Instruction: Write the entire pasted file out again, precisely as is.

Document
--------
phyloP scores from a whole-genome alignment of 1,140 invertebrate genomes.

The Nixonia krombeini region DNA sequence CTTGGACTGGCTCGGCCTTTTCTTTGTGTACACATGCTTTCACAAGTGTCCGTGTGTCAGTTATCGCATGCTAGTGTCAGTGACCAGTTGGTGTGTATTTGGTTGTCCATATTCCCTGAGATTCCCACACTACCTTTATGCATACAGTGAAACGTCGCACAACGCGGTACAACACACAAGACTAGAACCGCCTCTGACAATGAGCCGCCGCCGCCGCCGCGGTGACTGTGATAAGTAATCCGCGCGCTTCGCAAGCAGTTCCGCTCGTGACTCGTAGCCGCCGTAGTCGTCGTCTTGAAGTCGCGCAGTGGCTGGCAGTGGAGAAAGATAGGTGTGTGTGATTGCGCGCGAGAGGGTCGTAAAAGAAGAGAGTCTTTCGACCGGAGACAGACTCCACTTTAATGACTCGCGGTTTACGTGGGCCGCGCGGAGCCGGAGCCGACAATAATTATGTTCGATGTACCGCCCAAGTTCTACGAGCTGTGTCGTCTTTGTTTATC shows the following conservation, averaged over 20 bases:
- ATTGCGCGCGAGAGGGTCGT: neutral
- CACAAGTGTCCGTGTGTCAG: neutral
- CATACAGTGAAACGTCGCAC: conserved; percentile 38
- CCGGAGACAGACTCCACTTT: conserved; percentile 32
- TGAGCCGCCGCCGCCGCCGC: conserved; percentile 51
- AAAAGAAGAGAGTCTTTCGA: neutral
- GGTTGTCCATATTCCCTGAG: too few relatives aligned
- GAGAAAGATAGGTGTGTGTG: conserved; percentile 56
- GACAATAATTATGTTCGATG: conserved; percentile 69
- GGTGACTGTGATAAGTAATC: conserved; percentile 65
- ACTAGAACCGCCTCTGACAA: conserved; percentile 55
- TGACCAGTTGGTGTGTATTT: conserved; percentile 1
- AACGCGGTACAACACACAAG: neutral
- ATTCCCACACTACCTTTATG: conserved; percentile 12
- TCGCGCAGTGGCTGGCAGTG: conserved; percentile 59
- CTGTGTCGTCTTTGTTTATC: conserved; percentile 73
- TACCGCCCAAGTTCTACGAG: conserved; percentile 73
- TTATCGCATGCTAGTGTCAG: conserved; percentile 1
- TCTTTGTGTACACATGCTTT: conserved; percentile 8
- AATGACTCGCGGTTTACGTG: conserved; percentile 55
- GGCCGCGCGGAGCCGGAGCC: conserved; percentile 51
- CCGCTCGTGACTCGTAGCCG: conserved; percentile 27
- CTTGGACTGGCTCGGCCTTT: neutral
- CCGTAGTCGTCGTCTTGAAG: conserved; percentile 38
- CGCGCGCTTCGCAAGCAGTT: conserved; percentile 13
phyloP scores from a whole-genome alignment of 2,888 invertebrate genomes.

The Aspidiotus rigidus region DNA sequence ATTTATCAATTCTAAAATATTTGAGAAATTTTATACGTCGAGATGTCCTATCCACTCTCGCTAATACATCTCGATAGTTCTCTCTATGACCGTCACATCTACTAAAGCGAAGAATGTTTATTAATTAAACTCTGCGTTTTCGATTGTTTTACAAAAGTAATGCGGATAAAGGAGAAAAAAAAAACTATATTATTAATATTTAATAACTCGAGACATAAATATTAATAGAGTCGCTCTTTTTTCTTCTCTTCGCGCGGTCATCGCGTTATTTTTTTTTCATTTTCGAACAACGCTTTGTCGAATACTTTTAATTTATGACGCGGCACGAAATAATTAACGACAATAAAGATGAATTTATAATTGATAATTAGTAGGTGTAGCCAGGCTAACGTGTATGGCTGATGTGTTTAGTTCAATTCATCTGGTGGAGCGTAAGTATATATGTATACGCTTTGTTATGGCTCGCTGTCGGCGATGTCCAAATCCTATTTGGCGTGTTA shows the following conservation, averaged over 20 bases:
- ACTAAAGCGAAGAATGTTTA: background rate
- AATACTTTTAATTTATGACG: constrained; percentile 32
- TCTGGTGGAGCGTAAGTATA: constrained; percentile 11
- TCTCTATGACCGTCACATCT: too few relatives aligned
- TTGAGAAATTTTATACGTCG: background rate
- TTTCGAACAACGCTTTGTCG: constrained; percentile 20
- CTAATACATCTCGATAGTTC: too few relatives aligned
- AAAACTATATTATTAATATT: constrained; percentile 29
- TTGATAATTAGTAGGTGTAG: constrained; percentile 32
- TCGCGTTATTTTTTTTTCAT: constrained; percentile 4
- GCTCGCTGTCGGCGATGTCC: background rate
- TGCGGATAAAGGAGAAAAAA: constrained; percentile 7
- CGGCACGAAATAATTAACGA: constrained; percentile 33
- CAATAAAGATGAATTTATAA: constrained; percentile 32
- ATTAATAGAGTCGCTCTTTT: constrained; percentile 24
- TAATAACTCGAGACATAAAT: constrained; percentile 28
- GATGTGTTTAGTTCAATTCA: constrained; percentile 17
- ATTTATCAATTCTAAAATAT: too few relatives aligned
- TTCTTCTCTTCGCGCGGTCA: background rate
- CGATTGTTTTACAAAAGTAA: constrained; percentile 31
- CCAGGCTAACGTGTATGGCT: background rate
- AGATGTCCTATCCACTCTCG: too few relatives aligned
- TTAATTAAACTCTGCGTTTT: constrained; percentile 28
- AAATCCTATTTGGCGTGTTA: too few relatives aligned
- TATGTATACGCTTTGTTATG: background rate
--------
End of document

phyloP scores from a whole-genome alignment of 1,140 invertebrate genomes.

The Nixonia krombeini region DNA sequence CTTGGACTGGCTCGGCCTTTTCTTTGTGTACACATGCTTTCACAAGTGTCCGTGTGTCAGTTATCGCATGCTAGTGTCAGTGACCAGTTGGTGTGTATTTGGTTGTCCATATTCCCTGAGATTCCCACACTACCTTTATGCATACAGTGAAACGTCGCACAACGCGGTACAACACACAAGACTAGAACCGCCTCTGACAATGAGCCGCCGCCGCCGCCGCGGTGACTGTGATAAGTAATCCGCGCGCTTCGCAAGCAGTTCCGCTCGTGACTCGTAGCCGCCGTAGTCGTCGTCTTGAAGTCGCGCAGTGGCTGGCAGTGGAGAAAGATAGGTGTGTGTGATTGCGCGCGAGAGGGTCGTAAAAGAAGAGAGTCTTTCGACCGGAGACAGACTCCACTTTAATGACTCGCGGTTTACGTGGGCCGCGCGGAGCCGGAGCCGACAATAATTATGTTCGATGTACCGCCCAAGTTCTACGAGCTGTGTCGTCTTTGTTTATC shows the following conservation, averaged over 20 bases:
- ATTGCGCGCGAGAGGGTCGT: neutral
- CACAAGTGTCCGTGTGTCAG: neutral
- CATACAGTGAAACGTCGCAC: conserved; percentile 38
- CCGGAGACAGACTCCACTTT: conserved; percentile 32
- TGAGCCGCCGCCGCCGCCGC: conserved; percentile 51
- AAAAGAAGAGAGTCTTTCGA: neutral
- GGTTGTCCATATTCCCTGAG: too few relatives aligned
- GAGAAAGATAGGTGTGTGTG: conserved; percentile 56
- GACAATAATTATGTTCGATG: conserved; percentile 69
- GGTGACTGTGATAAGTAATC: conserved; percentile 65
- ACTAGAACCGCCTCTGACAA: conserved; percentile 55
- TGACCAGTTGGTGTGTATTT: conserved; percentile 1
- AACGCGGTACAACACACAAG: neutral
- ATTCCCACACTACCTTTATG: conserved; percentile 12
- TCGCGCAGTGGCTGGCAGTG: conserved; percentile 59
- CTGTGTCGTCTTTGTTTATC: conserved; percentile 73
- TACCGCCCAAGTTCTACGAG: conserved; percentile 73
- TTATCGCATGCTAGTGTCAG: conserved; percentile 1
- TCTTTGTGTACACATGCTTT: conserved; percentile 8
- AATGACTCGCGGTTTACGTG: conserved; percentile 55
- GGCCGCGCGGAGCCGGAGCC: conserved; percentile 51
- CCGCTCGTGACTCGTAGCCG: conserved; percentile 27
- CTTGGACTGGCTCGGCCTTT: neutral
- CCGTAGTCGTCGTCTTGAAG: conserved; percentile 38
- CGCGCGCTTCGCAAGCAGTT: conserved; percentile 13
phyloP scores from a whole-genome alignment of 2,888 invertebrate genomes.

The Aspidiotus rigidus region DNA sequence ATTTATCAATTCTAAAATATTTGAGAAATTTTATACGTCGAGATGTCCTATCCACTCTCGCTAATACATCTCGATAGTTCTCTCTATGACCGTCACATCTACTAAAGCGAAGAATGTTTATTAATTAAACTCTGCGTTTTCGATTGTTTTACAAAAGTAATGCGGATAAAGGAGAAAAAAAAAACTATATTATTAATATTTAATAACTCGAGACATAAATATTAATAGAGTCGCTCTTTTTTCTTCTCTTCGCGCGGTCATCGCGTTATTTTTTTTTCATTTTCGAACAACGCTTTGTCGAATACTTTTAATTTATGACGCGGCACGAAATAATTAACGACAATAAAGATGAATTTATAATTGATAATTAGTAGGTGTAGCCAGGCTAACGTGTATGGCTGATGTGTTTAGTTCAATTCATCTGGTGGAGCGTAAGTATATATGTATACGCTTTGTTATGGCTCGCTGTCGGCGATGTCCAAATCCTATTTGGCGTGTTA shows the following conservation, averaged over 20 bases:
- ACTAAAGCGAAGAATGTTTA: background rate
- AATACTTTTAATTTATGACG: constrained; percentile 32
- TCTGGTGGAGCGTAAGTATA: constrained; percentile 11
- TCTCTATGACCGTCACATCT: too few relatives aligned
- TTGAGAAATTTTATACGTCG: background rate
- TTTCGAACAACGCTTTGTCG: constrained; percentile 20
- CTAATACATCTCGATAGTTC: too few relatives aligned
- AAAACTATATTATTAATATT: constrained; percentile 29
- TTGATAATTAGTAGGTGTAG: constrained; percentile 32
- TCGCGTTATTTTTTTTTCAT: constrained; percentile 4
- GCTCGCTGTCGGCGATGTCC: background rate
- TGCGGATAAAGGAGAAAAAA: constrained; percentile 7
- CGGCACGAAATAATTAACGA: constrained; percentile 33
- CAATAAAGATGAATTTATAA: constrained; percentile 32
- ATTAATAGAGTCGCTCTTTT: constrained; percentile 24
- TAATAACTCGAGACATAAAT: constrained; percentile 28
- GATGTGTTTAGTTCAATTCA: constrained; percentile 17
- ATTTATCAATTCTAAAATAT: too few relatives aligned
- TTCTTCTCTTCGCGCGGTCA: background rate
- CGATTGTTTTACAAAAGTAA: constrained; percentile 31
- CCAGGCTAACGTGTATGGCT: background rate
- AGATGTCCTATCCACTCTCG: too few relatives aligned
- TTAATTAAACTCTGCGTTTT: constrained; percentile 28
- AAATCCTATTTGGCGTGTTA: too few relatives aligned
- TATGTATACGCTTTGTTATG: background rate